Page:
When the doctor came back in the room, he sat in a chair by the door, and the shadow of the curtain fell over him making it look like we were in an episode of Tales from the Cryptkeeper. He said the scan showed a large mass on my pancreas. “FUCK!” I said to myself, at least I think it was just to myself. My first question was if it’s cancer. As a medical world junkie, I knew pancreatic cancer is a grim diagnosis, often discovered too late to be treated effectively.
“I don’t know,” the doctor said. He explained he’d been on the phone with a hepatobiliary surgeon who said there is a particular type of tumor that young women in their teens and twenties get that often isn’t cancerous, but we wouldn’t know until it was out. As scary as this all still was, this was comforting to me as it meant there’s a chance it was ANYTHING other than cancer. I’m not a religious person, but I remember this whole night pleading to some higher power for it to be anything other than cancer. “I’ll never eat sugar again if it’s not cancer!” I said to this higher power as if wagering had anything to do with it.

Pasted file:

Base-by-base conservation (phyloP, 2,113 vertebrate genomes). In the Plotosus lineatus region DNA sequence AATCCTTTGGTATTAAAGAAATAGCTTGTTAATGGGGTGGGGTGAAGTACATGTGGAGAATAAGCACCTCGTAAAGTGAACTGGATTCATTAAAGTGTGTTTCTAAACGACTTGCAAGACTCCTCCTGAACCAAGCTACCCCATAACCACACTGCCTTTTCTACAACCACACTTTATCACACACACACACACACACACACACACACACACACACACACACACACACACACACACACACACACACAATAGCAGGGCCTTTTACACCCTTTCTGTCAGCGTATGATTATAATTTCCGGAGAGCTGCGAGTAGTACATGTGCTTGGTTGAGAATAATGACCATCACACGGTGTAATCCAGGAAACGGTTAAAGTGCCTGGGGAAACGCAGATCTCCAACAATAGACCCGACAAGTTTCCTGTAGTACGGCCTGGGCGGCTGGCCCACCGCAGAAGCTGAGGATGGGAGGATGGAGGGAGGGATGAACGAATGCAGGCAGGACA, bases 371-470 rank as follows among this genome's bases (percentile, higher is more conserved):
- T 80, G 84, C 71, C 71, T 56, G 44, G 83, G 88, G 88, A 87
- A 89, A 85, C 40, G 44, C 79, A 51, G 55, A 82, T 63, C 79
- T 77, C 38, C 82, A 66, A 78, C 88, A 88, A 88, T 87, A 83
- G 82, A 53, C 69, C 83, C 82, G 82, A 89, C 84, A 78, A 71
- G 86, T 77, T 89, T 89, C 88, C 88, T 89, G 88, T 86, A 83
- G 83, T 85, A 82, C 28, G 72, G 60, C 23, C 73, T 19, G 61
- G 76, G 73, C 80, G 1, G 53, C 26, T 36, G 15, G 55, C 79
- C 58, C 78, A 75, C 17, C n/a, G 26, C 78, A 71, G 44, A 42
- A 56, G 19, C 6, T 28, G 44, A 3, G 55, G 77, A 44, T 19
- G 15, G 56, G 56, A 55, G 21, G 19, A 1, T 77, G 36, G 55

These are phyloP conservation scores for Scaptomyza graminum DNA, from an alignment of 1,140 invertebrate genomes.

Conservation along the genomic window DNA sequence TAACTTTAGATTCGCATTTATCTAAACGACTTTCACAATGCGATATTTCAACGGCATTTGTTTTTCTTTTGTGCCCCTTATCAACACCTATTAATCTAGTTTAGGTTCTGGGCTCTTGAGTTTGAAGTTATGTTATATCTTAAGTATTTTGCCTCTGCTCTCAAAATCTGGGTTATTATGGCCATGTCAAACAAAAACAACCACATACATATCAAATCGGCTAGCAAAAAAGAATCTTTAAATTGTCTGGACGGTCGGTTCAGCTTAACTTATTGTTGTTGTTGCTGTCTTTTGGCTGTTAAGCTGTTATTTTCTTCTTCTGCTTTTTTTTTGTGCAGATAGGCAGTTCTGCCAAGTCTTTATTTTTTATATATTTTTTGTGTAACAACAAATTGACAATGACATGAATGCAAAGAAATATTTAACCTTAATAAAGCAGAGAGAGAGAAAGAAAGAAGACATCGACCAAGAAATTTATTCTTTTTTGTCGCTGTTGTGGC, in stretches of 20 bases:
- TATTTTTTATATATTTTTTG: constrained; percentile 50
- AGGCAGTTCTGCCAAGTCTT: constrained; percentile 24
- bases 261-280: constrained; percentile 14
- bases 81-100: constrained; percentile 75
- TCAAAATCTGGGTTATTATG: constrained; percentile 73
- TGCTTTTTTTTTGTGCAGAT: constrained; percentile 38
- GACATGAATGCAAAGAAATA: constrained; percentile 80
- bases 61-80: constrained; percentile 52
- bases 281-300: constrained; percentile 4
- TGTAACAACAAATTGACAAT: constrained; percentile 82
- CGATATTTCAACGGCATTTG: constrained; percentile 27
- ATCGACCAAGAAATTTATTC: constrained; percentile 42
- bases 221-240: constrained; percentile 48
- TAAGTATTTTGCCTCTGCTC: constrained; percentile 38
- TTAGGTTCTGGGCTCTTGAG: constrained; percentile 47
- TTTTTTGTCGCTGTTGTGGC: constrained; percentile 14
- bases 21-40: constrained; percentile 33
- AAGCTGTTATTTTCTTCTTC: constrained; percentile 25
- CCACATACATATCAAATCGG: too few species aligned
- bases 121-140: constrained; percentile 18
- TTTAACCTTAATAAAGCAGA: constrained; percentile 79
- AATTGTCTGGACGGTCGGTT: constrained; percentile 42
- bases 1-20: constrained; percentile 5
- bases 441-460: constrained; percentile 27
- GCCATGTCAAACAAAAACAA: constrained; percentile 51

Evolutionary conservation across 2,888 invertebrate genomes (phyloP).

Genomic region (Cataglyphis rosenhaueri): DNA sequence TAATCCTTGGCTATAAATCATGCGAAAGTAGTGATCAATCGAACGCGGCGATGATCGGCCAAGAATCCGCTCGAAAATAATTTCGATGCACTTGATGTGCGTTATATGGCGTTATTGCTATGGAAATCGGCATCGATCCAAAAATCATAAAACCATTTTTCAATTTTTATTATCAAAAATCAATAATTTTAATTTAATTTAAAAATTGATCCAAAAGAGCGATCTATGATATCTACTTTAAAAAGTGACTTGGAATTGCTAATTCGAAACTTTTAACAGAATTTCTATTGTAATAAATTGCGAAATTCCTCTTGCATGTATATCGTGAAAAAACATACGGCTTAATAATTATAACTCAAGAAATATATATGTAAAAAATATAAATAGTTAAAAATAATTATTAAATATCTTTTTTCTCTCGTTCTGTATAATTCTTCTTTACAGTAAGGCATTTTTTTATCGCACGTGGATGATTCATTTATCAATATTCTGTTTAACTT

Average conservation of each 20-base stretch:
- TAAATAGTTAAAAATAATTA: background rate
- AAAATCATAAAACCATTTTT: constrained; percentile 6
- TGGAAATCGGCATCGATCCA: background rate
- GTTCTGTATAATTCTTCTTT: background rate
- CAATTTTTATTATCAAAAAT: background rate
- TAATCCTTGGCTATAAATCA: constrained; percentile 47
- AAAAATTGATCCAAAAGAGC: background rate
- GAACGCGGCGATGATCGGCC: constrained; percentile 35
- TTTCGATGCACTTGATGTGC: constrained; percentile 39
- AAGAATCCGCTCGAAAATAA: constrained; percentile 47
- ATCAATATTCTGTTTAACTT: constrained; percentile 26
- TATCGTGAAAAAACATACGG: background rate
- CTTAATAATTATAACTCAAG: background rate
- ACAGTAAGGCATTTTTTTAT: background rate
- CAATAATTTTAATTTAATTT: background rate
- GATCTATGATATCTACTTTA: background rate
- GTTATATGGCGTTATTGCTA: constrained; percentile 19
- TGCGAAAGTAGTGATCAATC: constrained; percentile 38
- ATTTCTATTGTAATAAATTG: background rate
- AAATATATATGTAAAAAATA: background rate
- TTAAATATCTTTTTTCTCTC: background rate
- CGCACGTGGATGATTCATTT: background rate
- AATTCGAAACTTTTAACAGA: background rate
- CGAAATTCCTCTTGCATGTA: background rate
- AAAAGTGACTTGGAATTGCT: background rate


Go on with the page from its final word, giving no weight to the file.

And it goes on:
The doctor patted my foot and told me I was lucky because the surgeon he spoke to happened to have a clinic the next day, and I would be able to see him then. My appointment was only about 12 hours later, and I am still so thankful this was all able to go so quickly.
Holding My Breath
I was high on morphine for the pain through all of this, and then on a whole bunch of anti-nausea meds to deal with the morphine side-effects, so I was very loopy at times, but had moments of total lucidity. I was oddly calm about everything going on, and didn’t dive into a panic mode. My mom drove me home and came in to sleep with me because she didn’t want me sleeping alone. My dad and brother were waiting in my living room when I got home (about 3 am) and they both looked concerned, which naturally made me feel concerned too, but I mostly worried about them being sad. They hugged me a lot and I recall thinking “This is nice,” but I knew if I let myself, the tears would start coming and not stop. So I went up to bed, and fell asleep surprisingly fast.
We met with the surgeon the next day, and he thoroughly explained my CT scan images to us and went over the surgery I would need. As soon as I heard “Whipple surgery,” I thought of Grey’s Anatomy and how people always die from the surgery on the show. Grrreeaaaat.
(Interesting tidbit: my surgeon appointment was on a Thursday, and that very night there was an episode of Grey’s about a pregnant woman with pancreatic cancer who needed the Whipple)